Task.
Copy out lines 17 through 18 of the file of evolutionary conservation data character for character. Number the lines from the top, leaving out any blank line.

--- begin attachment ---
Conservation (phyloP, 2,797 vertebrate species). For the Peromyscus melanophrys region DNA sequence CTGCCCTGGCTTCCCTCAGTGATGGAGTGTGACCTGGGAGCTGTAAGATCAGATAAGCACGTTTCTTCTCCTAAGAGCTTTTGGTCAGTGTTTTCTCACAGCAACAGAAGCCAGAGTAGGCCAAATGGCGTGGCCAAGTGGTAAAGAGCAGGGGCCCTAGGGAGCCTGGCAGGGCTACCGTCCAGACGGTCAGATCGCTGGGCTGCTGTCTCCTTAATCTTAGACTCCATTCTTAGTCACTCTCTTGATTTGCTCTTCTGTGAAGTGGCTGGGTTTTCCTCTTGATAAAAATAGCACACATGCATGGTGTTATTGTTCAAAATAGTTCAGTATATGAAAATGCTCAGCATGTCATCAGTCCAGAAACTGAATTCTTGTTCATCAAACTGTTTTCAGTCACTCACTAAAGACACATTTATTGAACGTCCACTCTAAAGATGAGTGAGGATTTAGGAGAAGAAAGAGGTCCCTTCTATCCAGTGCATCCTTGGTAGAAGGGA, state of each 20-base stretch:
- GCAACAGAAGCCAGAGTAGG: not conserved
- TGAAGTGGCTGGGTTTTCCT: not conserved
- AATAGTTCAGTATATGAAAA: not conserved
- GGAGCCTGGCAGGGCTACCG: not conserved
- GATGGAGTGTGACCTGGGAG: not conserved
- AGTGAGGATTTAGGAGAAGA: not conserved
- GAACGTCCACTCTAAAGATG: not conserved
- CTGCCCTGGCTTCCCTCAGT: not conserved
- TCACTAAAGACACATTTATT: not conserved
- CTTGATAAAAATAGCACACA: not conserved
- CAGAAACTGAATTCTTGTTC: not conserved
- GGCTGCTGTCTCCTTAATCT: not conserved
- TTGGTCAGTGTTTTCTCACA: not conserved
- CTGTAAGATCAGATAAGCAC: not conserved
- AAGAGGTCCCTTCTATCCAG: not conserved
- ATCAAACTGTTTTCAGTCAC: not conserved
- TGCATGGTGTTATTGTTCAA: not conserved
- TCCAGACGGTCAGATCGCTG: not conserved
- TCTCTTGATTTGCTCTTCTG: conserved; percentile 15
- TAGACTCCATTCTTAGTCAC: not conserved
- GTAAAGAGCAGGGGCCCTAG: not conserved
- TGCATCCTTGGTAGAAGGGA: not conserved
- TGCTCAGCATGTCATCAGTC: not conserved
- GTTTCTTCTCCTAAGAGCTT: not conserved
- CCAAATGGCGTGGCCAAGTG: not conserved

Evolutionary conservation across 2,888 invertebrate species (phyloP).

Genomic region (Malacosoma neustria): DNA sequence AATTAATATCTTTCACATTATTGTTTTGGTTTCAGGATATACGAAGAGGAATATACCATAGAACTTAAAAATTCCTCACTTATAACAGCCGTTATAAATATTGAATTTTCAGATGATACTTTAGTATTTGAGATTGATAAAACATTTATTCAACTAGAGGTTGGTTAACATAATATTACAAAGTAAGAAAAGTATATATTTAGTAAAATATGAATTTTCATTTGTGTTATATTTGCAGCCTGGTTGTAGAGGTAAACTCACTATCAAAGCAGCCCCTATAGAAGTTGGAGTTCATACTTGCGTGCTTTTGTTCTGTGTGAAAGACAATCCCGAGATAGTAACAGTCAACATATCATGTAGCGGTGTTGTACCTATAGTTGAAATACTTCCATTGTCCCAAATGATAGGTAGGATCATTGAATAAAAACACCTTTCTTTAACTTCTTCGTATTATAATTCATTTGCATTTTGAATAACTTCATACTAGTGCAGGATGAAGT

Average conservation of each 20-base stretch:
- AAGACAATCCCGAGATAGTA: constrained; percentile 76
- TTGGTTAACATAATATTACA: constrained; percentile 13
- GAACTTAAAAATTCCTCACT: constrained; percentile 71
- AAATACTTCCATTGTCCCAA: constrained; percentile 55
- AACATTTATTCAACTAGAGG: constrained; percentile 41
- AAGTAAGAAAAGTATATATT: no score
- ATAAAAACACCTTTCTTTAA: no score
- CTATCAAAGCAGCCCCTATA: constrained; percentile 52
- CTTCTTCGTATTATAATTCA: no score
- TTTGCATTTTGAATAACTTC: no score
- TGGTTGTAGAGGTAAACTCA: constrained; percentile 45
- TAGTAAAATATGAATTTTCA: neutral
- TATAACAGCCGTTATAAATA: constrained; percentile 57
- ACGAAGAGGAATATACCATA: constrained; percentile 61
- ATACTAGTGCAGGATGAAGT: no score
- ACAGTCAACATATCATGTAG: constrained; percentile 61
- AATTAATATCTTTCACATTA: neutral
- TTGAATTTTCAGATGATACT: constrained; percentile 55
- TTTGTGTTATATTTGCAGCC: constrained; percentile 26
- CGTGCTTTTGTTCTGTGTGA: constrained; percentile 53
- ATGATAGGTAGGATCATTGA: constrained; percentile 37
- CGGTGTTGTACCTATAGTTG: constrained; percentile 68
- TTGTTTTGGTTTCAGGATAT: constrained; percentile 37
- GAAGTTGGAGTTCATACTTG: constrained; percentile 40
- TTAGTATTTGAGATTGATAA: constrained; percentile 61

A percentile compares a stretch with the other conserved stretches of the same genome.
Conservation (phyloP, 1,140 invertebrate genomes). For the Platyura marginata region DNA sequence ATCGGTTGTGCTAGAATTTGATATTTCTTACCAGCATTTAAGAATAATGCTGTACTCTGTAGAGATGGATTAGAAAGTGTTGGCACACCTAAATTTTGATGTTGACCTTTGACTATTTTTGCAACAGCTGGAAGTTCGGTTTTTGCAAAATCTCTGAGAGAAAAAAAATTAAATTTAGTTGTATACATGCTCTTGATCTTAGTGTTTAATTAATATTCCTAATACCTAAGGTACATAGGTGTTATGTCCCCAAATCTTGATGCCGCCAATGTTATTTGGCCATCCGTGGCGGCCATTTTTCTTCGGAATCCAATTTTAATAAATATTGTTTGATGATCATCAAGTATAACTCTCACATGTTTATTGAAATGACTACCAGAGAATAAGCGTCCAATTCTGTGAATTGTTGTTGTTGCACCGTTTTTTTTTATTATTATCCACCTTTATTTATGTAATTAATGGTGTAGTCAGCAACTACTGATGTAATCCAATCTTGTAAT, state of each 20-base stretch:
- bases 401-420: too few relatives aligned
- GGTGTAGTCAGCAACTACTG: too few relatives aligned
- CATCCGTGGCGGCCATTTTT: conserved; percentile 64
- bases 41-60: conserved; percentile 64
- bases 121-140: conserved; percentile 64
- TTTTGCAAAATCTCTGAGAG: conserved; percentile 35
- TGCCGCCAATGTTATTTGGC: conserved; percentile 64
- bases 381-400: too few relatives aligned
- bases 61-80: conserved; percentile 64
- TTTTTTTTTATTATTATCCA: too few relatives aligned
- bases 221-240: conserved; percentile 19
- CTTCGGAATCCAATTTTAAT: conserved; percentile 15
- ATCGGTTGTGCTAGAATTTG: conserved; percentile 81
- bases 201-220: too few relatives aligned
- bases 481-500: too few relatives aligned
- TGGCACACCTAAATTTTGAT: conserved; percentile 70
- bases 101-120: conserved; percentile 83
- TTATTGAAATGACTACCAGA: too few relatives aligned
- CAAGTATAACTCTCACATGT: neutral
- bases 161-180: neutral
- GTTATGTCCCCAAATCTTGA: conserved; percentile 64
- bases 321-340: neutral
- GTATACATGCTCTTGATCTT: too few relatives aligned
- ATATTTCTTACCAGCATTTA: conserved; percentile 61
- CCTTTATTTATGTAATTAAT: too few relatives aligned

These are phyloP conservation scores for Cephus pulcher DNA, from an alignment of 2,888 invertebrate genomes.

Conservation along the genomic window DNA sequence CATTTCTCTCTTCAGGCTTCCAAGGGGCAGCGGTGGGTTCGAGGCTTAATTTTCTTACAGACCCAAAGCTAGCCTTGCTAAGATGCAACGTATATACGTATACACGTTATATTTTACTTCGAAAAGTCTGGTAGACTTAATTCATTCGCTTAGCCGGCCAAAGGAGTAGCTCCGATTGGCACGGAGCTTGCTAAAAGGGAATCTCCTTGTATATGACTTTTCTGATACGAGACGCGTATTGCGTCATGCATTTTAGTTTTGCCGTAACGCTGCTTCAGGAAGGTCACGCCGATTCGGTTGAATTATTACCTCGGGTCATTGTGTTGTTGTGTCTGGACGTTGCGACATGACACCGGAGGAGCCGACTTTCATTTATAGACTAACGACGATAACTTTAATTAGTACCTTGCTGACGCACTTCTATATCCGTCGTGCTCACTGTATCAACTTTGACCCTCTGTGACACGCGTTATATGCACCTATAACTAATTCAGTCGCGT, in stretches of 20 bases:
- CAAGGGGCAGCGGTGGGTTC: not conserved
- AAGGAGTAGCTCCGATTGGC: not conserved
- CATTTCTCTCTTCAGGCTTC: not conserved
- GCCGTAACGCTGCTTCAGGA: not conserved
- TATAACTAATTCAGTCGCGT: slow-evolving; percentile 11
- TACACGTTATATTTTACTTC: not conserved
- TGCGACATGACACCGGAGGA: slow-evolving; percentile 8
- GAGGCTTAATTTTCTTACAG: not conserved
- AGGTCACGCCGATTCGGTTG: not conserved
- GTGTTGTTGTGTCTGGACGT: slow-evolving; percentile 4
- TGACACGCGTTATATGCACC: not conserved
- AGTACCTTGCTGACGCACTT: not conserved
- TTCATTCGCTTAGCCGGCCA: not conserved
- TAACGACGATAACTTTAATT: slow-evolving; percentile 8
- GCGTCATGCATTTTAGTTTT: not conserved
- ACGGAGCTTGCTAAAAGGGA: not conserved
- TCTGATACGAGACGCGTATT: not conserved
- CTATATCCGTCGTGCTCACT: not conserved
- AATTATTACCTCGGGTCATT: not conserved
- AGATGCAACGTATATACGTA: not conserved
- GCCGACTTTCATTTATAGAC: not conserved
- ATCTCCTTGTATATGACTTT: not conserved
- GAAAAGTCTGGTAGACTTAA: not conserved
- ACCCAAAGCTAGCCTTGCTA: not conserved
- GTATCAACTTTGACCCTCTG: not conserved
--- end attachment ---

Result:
- ATCAAACTGTTTTCAGTCAC: not conserved
- TGCATGGTGTTATTGTTCAA: not conserved